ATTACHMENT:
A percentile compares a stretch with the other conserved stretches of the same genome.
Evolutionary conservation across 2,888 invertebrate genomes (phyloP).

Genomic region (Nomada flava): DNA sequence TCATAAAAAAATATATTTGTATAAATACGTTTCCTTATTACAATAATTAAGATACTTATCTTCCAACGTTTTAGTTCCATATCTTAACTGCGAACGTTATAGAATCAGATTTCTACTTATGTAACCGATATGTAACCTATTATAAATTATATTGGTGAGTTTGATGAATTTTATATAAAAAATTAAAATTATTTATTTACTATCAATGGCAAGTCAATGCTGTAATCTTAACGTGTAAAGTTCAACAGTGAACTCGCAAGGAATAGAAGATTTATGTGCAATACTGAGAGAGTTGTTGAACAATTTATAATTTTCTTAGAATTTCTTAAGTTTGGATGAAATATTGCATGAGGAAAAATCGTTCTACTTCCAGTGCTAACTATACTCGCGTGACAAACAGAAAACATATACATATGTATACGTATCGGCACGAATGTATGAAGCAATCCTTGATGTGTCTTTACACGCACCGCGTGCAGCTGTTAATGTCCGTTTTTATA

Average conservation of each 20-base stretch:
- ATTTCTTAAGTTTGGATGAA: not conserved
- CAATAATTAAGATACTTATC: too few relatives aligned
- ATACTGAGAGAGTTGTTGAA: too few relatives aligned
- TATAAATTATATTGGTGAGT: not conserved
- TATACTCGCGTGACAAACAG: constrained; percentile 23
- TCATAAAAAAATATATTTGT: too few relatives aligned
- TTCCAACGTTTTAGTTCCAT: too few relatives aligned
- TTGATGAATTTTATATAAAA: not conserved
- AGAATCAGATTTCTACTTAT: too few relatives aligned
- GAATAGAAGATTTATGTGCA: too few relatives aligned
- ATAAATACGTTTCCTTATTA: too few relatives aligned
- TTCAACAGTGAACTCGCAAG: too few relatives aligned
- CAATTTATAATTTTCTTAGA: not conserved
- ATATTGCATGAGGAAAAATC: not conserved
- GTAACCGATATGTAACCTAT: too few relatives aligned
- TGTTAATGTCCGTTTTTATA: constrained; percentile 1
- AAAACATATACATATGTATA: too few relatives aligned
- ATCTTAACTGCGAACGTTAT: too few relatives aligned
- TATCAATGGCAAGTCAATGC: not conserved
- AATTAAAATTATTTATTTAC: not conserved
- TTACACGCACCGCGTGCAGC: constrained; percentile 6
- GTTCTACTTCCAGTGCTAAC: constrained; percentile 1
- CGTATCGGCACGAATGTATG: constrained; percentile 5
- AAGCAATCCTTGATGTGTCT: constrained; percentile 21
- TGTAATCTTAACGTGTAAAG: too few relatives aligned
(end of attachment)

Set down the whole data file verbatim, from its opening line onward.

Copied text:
A percentile compares a stretch with the other conserved stretches of the same genome.
Evolutionary conservation across 2,888 invertebrate genomes (phyloP).

Genomic region (Nomada flava): DNA sequence TCATAAAAAAATATATTTGTATAAATACGTTTCCTTATTACAATAATTAAGATACTTATCTTCCAACGTTTTAGTTCCATATCTTAACTGCGAACGTTATAGAATCAGATTTCTACTTATGTAACCGATATGTAACCTATTATAAATTATATTGGTGAGTTTGATGAATTTTATATAAAAAATTAAAATTATTTATTTACTATCAATGGCAAGTCAATGCTGTAATCTTAACGTGTAAAGTTCAACAGTGAACTCGCAAGGAATAGAAGATTTATGTGCAATACTGAGAGAGTTGTTGAACAATTTATAATTTTCTTAGAATTTCTTAAGTTTGGATGAAATATTGCATGAGGAAAAATCGTTCTACTTCCAGTGCTAACTATACTCGCGTGACAAACAGAAAACATATACATATGTATACGTATCGGCACGAATGTATGAAGCAATCCTTGATGTGTCTTTACACGCACCGCGTGCAGCTGTTAATGTCCGTTTTTATA

Average conservation of each 20-base stretch:
- ATTTCTTAAGTTTGGATGAA: not conserved
- CAATAATTAAGATACTTATC: too few relatives aligned
- ATACTGAGAGAGTTGTTGAA: too few relatives aligned
- TATAAATTATATTGGTGAGT: not conserved
- TATACTCGCGTGACAAACAG: constrained; percentile 23
- TCATAAAAAAATATATTTGT: too few relatives aligned
- TTCCAACGTTTTAGTTCCAT: too few relatives aligned
- TTGATGAATTTTATATAAAA: not conserved
- AGAATCAGATTTCTACTTAT: too few relatives aligned
- GAATAGAAGATTTATGTGCA: too few relatives aligned
- ATAAATACGTTTCCTTATTA: too few relatives aligned
- TTCAACAGTGAACTCGCAAG: too few relatives aligned
- CAATTTATAATTTTCTTAGA: not conserved
- ATATTGCATGAGGAAAAATC: not conserved
- GTAACCGATATGTAACCTAT: too few relatives aligned
- TGTTAATGTCCGTTTTTATA: constrained; percentile 1
- AAAACATATACATATGTATA: too few relatives aligned
- ATCTTAACTGCGAACGTTAT: too few relatives aligned
- TATCAATGGCAAGTCAATGC: not conserved
- AATTAAAATTATTTATTTAC: not conserved
- TTACACGCACCGCGTGCAGC: constrained; percentile 6
- GTTCTACTTCCAGTGCTAAC: constrained; percentile 1
- CGTATCGGCACGAATGTATG: constrained; percentile 5
- AAGCAATCCTTGATGTGTCT: constrained; percentile 21
- TGTAATCTTAACGTGTAAAG: too few relatives aligned